The peso lost to the US dollar on Tuesday, Feb. 7, depreciating back to the P55 level due to the higher-than-anticipated January inflation of 8.7 percent, surpassing consensus forecast of 7.6 percent.
The local currency closed weaker at P55.085 versus Monday’s rate of P54.39. The peso depreciated to P55.1 on Tuesday while its strongest was at P54.6.
Based on Bankers Association of the Philippines data, the weighted average for the peso was P54.848 from P54.279 the previous day. The spot market volume rose to $1.274 billion from $1.053 billion.
Last week, the Bangko Sentral ng Pilipinas (BSP) led the market in projecting a lower inflation number for January. Since the assessment pointed to inflation already peaked in December 2022 at 8.1 percent, the peso strengthened to the P53 level on Feb. 2.
Bank of the Philippine Islands (BPI) in a commentary said the peso could depreciate further due to improving demand and imports. “The behavior of the local currency in 2023 may largely depend on what the Federal Reserve will do. If a recession in the US happens, the US central bank may cut interest rates eventually. This will diminish the strength of the US dollar and provide support to other currencies like the peso. But in this situation, the appreciation of the local currency will likely be smaller compared to other currencies given the substantial current account deficit of the Philippines,” said BPI.
As for inflation, the Ayala-controlled bank said February inflation could still be above 8.5 percent due to the high January inflation data, before decelerating in March.
“A lower inflation print is more likely in March or April if oil prices remain stable. Inflationary pressures from food may also start to subside in these months as the harvest season begins and as imports arrive. Additional relief is expected due to the recent appreciation of the peso,” said BPI. “Nevertheless, the decline in inflation will be gradual amid the uncertainties affecting supply. So far, we expect a 4.8% full year inflation in our baseline scenario, but this could go up to 6.6% in a worst case scenario if supply problems are not addressed,” it added.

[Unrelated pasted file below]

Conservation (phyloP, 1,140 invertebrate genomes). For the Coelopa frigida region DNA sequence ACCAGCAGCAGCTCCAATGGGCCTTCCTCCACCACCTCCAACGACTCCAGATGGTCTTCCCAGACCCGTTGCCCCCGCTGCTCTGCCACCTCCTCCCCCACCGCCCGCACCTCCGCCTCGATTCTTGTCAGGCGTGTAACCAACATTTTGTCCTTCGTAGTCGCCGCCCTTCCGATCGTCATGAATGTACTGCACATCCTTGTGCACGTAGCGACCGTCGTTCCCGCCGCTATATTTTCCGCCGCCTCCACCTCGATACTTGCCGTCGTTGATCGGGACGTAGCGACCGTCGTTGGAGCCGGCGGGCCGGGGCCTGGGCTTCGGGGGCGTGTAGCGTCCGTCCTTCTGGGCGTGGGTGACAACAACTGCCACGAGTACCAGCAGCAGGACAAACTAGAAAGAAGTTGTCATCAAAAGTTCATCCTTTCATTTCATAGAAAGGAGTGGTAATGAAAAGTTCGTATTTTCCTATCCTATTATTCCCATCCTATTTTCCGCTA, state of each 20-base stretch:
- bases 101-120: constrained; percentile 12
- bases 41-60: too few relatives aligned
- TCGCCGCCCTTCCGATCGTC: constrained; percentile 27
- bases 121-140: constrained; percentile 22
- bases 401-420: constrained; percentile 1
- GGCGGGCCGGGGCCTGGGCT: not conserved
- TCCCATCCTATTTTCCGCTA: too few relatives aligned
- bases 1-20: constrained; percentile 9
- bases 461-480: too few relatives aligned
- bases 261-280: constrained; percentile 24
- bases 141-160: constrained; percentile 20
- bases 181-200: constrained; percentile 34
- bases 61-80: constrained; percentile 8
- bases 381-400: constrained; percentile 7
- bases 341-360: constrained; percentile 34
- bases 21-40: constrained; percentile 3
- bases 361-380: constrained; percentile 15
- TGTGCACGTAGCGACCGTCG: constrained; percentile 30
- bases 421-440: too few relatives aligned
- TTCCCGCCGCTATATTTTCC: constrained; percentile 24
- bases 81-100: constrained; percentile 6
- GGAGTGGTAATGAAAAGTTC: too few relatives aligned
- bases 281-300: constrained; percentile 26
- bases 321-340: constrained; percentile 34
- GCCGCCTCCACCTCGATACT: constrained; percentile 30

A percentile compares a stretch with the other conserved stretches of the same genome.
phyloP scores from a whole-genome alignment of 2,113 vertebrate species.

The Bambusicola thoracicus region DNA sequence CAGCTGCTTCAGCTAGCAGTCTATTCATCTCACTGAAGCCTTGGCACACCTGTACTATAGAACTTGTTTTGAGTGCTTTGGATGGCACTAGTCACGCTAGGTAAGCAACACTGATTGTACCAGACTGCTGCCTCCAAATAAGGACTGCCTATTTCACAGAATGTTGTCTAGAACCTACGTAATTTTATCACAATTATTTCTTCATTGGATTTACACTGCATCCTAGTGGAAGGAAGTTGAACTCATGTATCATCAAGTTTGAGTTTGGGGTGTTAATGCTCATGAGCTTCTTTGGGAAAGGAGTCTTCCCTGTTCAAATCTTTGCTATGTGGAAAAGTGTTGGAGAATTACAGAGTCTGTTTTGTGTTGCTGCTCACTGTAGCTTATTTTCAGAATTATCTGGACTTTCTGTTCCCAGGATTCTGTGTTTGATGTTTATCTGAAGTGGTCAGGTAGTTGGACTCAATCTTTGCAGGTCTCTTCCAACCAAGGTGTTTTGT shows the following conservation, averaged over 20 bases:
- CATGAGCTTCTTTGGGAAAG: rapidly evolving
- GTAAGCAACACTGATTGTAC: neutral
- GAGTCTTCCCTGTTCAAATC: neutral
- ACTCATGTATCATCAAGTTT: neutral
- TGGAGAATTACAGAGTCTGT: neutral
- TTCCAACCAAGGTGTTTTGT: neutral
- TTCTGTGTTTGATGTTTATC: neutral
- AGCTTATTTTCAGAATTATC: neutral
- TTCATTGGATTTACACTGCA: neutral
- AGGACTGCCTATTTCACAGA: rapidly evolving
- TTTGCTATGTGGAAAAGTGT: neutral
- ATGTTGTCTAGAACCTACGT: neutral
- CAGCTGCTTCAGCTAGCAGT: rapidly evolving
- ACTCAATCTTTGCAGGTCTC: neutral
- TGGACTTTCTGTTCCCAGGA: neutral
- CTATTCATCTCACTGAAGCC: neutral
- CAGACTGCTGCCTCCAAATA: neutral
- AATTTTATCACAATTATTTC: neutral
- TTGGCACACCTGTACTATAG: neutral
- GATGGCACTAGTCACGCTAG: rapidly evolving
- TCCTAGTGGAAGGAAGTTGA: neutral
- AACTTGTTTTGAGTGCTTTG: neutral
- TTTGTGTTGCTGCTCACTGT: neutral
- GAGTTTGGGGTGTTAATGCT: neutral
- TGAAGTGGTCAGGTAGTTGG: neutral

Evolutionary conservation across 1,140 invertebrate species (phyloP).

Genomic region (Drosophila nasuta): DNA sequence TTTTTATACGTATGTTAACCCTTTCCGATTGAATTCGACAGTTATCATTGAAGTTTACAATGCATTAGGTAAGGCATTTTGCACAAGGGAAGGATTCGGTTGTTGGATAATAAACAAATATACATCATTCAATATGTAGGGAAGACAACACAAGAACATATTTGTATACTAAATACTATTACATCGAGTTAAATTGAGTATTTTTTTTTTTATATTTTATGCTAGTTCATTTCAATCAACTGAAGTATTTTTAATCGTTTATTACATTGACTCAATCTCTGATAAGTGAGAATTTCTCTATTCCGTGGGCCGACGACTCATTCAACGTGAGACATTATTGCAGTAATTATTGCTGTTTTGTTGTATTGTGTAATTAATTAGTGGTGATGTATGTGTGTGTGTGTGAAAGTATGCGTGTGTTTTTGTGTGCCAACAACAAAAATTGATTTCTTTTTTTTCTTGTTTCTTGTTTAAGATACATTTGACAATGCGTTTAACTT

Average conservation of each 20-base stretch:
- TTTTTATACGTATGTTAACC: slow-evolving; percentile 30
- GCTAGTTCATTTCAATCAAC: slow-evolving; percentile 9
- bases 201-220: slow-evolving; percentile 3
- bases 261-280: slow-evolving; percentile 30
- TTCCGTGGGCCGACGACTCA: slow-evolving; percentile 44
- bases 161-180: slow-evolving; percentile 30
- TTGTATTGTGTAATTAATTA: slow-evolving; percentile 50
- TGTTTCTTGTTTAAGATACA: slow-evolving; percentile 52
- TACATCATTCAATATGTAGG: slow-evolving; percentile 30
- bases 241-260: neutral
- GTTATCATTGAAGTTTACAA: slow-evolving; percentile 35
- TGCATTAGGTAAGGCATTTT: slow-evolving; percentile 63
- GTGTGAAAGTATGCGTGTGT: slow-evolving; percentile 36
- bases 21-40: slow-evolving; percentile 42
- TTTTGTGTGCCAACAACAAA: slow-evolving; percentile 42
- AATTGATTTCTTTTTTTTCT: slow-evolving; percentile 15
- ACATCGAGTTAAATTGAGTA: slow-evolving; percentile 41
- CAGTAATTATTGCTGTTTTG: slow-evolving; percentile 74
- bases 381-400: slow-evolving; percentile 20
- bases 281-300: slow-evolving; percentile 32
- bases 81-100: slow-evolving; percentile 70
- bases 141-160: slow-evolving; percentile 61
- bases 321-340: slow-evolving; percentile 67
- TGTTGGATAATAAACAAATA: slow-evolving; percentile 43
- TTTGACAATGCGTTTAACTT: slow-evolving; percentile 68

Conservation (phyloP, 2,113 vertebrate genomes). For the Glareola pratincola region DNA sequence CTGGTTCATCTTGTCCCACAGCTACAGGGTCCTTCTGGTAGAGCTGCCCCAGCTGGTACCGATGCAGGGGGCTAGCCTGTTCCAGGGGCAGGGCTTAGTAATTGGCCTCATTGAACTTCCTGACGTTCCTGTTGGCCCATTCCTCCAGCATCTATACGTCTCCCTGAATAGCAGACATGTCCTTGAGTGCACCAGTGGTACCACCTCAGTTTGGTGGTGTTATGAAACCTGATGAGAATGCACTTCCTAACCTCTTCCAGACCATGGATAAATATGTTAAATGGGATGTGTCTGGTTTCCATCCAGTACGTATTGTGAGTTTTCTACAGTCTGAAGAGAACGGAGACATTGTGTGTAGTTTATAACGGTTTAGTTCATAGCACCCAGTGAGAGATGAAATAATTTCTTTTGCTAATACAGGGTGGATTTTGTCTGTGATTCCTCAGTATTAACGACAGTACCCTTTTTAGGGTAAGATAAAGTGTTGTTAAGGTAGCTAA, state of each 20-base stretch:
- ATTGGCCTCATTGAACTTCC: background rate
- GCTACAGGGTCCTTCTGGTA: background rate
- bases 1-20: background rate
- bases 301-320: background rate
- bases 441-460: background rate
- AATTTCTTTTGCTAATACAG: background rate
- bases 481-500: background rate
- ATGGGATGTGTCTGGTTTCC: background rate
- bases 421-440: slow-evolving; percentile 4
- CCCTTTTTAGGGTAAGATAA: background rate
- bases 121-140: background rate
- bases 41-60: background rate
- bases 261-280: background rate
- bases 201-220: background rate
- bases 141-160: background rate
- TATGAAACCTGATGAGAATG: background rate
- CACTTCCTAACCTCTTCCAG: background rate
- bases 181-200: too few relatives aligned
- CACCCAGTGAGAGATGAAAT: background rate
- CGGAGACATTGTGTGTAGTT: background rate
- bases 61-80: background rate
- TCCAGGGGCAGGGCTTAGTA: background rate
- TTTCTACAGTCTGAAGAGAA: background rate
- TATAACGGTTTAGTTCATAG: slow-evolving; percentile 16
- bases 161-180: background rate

The market was expecting the peso-US dollar trading to stabilize around the P53-level ahead of the Feb. 16 Monetary Board policy meeting. The projection is that BSP will raise the key rate by 25 basis points (bps) but with the higher January inflation, the market thinks the BSP will consider 50 bps instead for next week’s rate hike.
The central bank raised the policy rates by a cumulative 350 bps in 2022 to ensure inflation will return to within the government target band of two percent to four percent this year.
BSP Governor Felipe M. Medalla said inflation is expected to revert to the target range by the second half of this year at the earliest and could be below two percent in 2024. But this was before the 8.7 percent announcement for the January inflation.
Medalla has said that the pressure to match US rate hikes are lower compared to 2022, especially since the US dollar has weaken and the peso has recovered from its lowest exchange rate of P59 in October last year.